Beirut port blast: Six dead as armed clashes erupt in Lebanese capital against judge leading probe
Armed clashes erupted in Beirut during a protest organised by the Lebanese militant group Hezbollah
At least six people have been killed and dozens more injured by gunfire in the Lebanese capital, Beirut.
The deaths occurred as armed clashes broke out during a protest demanding an end to a judicial investigation into last year’s massive blast in the city’s port.
The demonstration was led by the Shia Muslim groups Hezbollah and Amal, who protested outside the Justice Palace to demand the removal of Judge Tarek Bitar.
Lebanon’s interior minister, Bassam Mawlawi, said many of those injured were shot by snipers from buildings. He described the events as "a very dangerous sign".
The protest also saw exchanges of fire involving, pistols, rifles and rocket-propelled grenades.
Amid the chaos, four projectiles fell near a private French school, causing panic, a security official said.
The students huddled in the central corridors with the windows open to avoid major impact.
Huge tension surrounds the probe into the port explosion in August 2020, which was caused by up to 2,750 tonnes of weapons-grade ammonium nitrate igniting after a fire.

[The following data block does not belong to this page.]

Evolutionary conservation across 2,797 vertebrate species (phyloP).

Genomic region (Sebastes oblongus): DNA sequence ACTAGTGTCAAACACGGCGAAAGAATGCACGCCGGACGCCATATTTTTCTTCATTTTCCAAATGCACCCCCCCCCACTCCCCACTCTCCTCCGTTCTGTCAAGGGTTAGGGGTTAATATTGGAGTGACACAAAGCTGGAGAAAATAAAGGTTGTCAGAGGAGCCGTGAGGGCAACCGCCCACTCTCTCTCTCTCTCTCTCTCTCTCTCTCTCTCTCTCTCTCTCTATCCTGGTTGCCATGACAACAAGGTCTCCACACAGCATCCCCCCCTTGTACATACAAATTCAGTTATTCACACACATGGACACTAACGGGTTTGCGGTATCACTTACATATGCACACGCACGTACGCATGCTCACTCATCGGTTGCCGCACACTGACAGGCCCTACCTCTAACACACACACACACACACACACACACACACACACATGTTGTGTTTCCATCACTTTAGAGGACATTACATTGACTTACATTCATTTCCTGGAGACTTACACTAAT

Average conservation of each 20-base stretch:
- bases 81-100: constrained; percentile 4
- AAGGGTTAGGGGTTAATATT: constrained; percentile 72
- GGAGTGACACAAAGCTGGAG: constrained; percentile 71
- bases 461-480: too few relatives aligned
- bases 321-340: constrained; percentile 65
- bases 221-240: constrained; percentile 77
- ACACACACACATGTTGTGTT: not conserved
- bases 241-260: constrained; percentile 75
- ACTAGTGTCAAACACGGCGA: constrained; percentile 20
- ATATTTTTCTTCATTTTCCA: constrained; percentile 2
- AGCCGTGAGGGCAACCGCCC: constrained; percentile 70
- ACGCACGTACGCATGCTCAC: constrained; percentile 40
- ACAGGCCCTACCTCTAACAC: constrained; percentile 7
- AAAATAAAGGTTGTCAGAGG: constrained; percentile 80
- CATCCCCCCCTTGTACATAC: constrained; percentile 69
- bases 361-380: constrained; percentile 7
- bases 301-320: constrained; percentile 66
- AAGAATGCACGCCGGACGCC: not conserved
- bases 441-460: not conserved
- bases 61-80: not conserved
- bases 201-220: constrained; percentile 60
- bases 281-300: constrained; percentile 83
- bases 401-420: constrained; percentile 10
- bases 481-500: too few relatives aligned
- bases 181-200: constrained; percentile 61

Senior officials were aware of the material's existence and the risk it presented but failed to remove or destroy it.
ITV News Correspondent John Ray reported on the deadly blast last August
Swathes of Beirut were destroyed by the catastrophic blast which killed 219 people.
Residents reported feeling the impact from miles away from the epicentre. No-one has yet been held accountable for the disaster.
Mr Bitar, the second judge to lead the investigation into the explosion, has faced opposition from Lebanon’s powerful Hezbollah group and its allies who accuse him of bias.
While the victims' families support his work, the militant group have said the judge is singling out politicians for questioning - most of them allied with Hezbollah.
Earlier on Thursday, a court threw out a second attempt to remove Mr Bitar, whose investigation is considered by many to be a make-or-break event for the bankrupt state crippled by financial woes and political divisions.
Hezbollah and Amal have reportedly accused a staunch opponent, the Christian Lebanese Forces party, of being behind the attack on the protesters - a claim that has been denied.
It was not immediately clear what triggered the gunfire earlier on Thursday, but tensions were high along a former civil war front line between Muslim Shiite and Christian areas.
In a statement, Prime Minister Najib Mikati appealed for calm and urged people “not to be dragged into civil strife”.
A cabinet meeting was cancelled on Wednesday after Hezbollah demanded urgent government action against the judge.
One Hezbollah-allied minister said he and other cabinet members would stage a walkout if Judge Tarek Bitar was not removed.